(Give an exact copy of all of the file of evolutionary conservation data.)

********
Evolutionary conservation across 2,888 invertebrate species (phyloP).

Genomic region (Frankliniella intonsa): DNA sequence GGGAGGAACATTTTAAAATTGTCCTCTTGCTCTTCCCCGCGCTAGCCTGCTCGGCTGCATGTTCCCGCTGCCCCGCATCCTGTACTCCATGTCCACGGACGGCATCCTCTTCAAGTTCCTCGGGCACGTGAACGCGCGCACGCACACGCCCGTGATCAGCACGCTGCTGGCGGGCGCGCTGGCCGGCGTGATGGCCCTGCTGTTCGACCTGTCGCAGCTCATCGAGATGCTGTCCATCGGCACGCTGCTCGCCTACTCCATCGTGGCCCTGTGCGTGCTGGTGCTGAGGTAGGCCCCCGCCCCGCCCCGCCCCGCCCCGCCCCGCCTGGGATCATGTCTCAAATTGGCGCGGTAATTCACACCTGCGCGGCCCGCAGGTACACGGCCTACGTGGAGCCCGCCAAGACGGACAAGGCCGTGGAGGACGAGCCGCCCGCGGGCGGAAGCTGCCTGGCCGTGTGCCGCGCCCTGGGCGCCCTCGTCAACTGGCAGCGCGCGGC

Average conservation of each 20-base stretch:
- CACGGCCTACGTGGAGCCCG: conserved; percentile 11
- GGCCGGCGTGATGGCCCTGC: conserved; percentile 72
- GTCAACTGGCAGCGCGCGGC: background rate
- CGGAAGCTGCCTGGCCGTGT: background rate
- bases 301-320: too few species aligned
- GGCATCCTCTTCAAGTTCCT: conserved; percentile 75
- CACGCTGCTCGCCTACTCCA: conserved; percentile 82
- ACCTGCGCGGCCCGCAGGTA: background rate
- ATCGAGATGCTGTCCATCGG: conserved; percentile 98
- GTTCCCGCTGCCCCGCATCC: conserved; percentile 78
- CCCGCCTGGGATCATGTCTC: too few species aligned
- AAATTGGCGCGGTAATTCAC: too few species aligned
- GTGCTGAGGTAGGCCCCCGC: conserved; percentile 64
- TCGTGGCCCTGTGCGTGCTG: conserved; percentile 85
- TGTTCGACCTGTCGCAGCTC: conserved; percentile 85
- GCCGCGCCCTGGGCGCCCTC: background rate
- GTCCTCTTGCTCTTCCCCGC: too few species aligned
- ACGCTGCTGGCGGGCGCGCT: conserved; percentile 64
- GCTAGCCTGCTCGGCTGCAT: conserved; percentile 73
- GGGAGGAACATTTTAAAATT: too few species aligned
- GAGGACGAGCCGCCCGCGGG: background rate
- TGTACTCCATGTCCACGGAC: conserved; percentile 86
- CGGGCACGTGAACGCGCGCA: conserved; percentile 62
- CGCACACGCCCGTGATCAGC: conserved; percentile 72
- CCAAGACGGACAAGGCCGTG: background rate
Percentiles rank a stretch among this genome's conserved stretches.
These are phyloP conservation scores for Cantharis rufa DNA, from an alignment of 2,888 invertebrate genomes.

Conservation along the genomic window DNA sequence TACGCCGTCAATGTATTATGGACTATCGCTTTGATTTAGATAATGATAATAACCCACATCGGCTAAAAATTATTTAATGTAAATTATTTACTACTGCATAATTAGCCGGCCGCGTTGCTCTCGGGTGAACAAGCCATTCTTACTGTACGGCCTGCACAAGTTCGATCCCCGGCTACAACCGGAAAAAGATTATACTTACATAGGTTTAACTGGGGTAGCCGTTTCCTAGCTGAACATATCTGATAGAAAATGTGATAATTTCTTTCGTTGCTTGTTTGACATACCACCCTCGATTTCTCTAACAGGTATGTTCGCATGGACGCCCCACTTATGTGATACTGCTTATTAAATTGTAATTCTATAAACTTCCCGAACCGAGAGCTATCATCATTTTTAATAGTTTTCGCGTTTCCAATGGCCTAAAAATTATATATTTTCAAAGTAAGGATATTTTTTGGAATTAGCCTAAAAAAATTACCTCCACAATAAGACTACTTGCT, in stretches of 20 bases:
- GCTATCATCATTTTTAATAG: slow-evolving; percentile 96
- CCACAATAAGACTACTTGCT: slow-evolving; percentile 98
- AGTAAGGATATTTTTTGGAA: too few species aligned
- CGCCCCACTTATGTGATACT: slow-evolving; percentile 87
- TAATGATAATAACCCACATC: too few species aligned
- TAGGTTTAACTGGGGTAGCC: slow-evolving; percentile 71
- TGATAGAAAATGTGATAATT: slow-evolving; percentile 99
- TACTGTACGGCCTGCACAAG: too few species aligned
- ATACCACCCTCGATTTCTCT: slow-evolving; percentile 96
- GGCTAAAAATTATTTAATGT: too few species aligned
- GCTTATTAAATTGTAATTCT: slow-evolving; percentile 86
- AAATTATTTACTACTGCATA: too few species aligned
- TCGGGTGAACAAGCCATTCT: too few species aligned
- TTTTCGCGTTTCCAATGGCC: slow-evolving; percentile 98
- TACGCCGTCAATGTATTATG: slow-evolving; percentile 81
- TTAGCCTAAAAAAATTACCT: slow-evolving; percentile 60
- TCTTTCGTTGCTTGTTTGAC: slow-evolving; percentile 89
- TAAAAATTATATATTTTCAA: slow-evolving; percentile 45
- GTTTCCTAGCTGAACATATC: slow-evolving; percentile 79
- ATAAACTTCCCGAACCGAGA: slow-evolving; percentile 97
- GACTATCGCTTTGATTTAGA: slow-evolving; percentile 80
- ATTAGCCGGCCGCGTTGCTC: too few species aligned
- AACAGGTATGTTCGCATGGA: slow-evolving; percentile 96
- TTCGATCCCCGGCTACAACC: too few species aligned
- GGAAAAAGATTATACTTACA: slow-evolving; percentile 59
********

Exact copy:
Evolutionary conservation across 2,888 invertebrate species (phyloP).

Genomic region (Frankliniella intonsa): DNA sequence GGGAGGAACATTTTAAAATTGTCCTCTTGCTCTTCCCCGCGCTAGCCTGCTCGGCTGCATGTTCCCGCTGCCCCGCATCCTGTACTCCATGTCCACGGACGGCATCCTCTTCAAGTTCCTCGGGCACGTGAACGCGCGCACGCACACGCCCGTGATCAGCACGCTGCTGGCGGGCGCGCTGGCCGGCGTGATGGCCCTGCTGTTCGACCTGTCGCAGCTCATCGAGATGCTGTCCATCGGCACGCTGCTCGCCTACTCCATCGTGGCCCTGTGCGTGCTGGTGCTGAGGTAGGCCCCCGCCCCGCCCCGCCCCGCCCCGCCCCGCCTGGGATCATGTCTCAAATTGGCGCGGTAATTCACACCTGCGCGGCCCGCAGGTACACGGCCTACGTGGAGCCCGCCAAGACGGACAAGGCCGTGGAGGACGAGCCGCCCGCGGGCGGAAGCTGCCTGGCCGTGTGCCGCGCCCTGGGCGCCCTCGTCAACTGGCAGCGCGCGGC

Average conservation of each 20-base stretch:
- CACGGCCTACGTGGAGCCCG: conserved; percentile 11
- GGCCGGCGTGATGGCCCTGC: conserved; percentile 72
- GTCAACTGGCAGCGCGCGGC: background rate
- CGGAAGCTGCCTGGCCGTGT: background rate
- bases 301-320: too few species aligned
- GGCATCCTCTTCAAGTTCCT: conserved; percentile 75
- CACGCTGCTCGCCTACTCCA: conserved; percentile 82
- ACCTGCGCGGCCCGCAGGTA: background rate
- ATCGAGATGCTGTCCATCGG: conserved; percentile 98
- GTTCCCGCTGCCCCGCATCC: conserved; percentile 78
- CCCGCCTGGGATCATGTCTC: too few species aligned
- AAATTGGCGCGGTAATTCAC: too few species aligned
- GTGCTGAGGTAGGCCCCCGC: conserved; percentile 64
- TCGTGGCCCTGTGCGTGCTG: conserved; percentile 85
- TGTTCGACCTGTCGCAGCTC: conserved; percentile 85
- GCCGCGCCCTGGGCGCCCTC: background rate
- GTCCTCTTGCTCTTCCCCGC: too few species aligned
- ACGCTGCTGGCGGGCGCGCT: conserved; percentile 64
- GCTAGCCTGCTCGGCTGCAT: conserved; percentile 73
- GGGAGGAACATTTTAAAATT: too few species aligned
- GAGGACGAGCCGCCCGCGGG: background rate
- TGTACTCCATGTCCACGGAC: conserved; percentile 86
- CGGGCACGTGAACGCGCGCA: conserved; percentile 62
- CGCACACGCCCGTGATCAGC: conserved; percentile 72
- CCAAGACGGACAAGGCCGTG: background rate
Percentiles rank a stretch among this genome's conserved stretches.
These are phyloP conservation scores for Cantharis rufa DNA, from an alignment of 2,888 invertebrate genomes.

Conservation along the genomic window DNA sequence TACGCCGTCAATGTATTATGGACTATCGCTTTGATTTAGATAATGATAATAACCCACATCGGCTAAAAATTATTTAATGTAAATTATTTACTACTGCATAATTAGCCGGCCGCGTTGCTCTCGGGTGAACAAGCCATTCTTACTGTACGGCCTGCACAAGTTCGATCCCCGGCTACAACCGGAAAAAGATTATACTTACATAGGTTTAACTGGGGTAGCCGTTTCCTAGCTGAACATATCTGATAGAAAATGTGATAATTTCTTTCGTTGCTTGTTTGACATACCACCCTCGATTTCTCTAACAGGTATGTTCGCATGGACGCCCCACTTATGTGATACTGCTTATTAAATTGTAATTCTATAAACTTCCCGAACCGAGAGCTATCATCATTTTTAATAGTTTTCGCGTTTCCAATGGCCTAAAAATTATATATTTTCAAAGTAAGGATATTTTTTGGAATTAGCCTAAAAAAATTACCTCCACAATAAGACTACTTGCT, in stretches of 20 bases:
- GCTATCATCATTTTTAATAG: slow-evolving; percentile 96
- CCACAATAAGACTACTTGCT: slow-evolving; percentile 98
- AGTAAGGATATTTTTTGGAA: too few species aligned
- CGCCCCACTTATGTGATACT: slow-evolving; percentile 87
- TAATGATAATAACCCACATC: too few species aligned
- TAGGTTTAACTGGGGTAGCC: slow-evolving; percentile 71
- TGATAGAAAATGTGATAATT: slow-evolving; percentile 99
- TACTGTACGGCCTGCACAAG: too few species aligned
- ATACCACCCTCGATTTCTCT: slow-evolving; percentile 96
- GGCTAAAAATTATTTAATGT: too few species aligned
- GCTTATTAAATTGTAATTCT: slow-evolving; percentile 86
- AAATTATTTACTACTGCATA: too few species aligned
- TCGGGTGAACAAGCCATTCT: too few species aligned
- TTTTCGCGTTTCCAATGGCC: slow-evolving; percentile 98
- TACGCCGTCAATGTATTATG: slow-evolving; percentile 81
- TTAGCCTAAAAAAATTACCT: slow-evolving; percentile 60
- TCTTTCGTTGCTTGTTTGAC: slow-evolving; percentile 89
- TAAAAATTATATATTTTCAA: slow-evolving; percentile 45
- GTTTCCTAGCTGAACATATC: slow-evolving; percentile 79
- ATAAACTTCCCGAACCGAGA: slow-evolving; percentile 97
- GACTATCGCTTTGATTTAGA: slow-evolving; percentile 80
- ATTAGCCGGCCGCGTTGCTC: too few species aligned
- AACAGGTATGTTCGCATGGA: slow-evolving; percentile 96
- TTCGATCCCCGGCTACAACC: too few species aligned
- GGAAAAAGATTATACTTACA: slow-evolving; percentile 59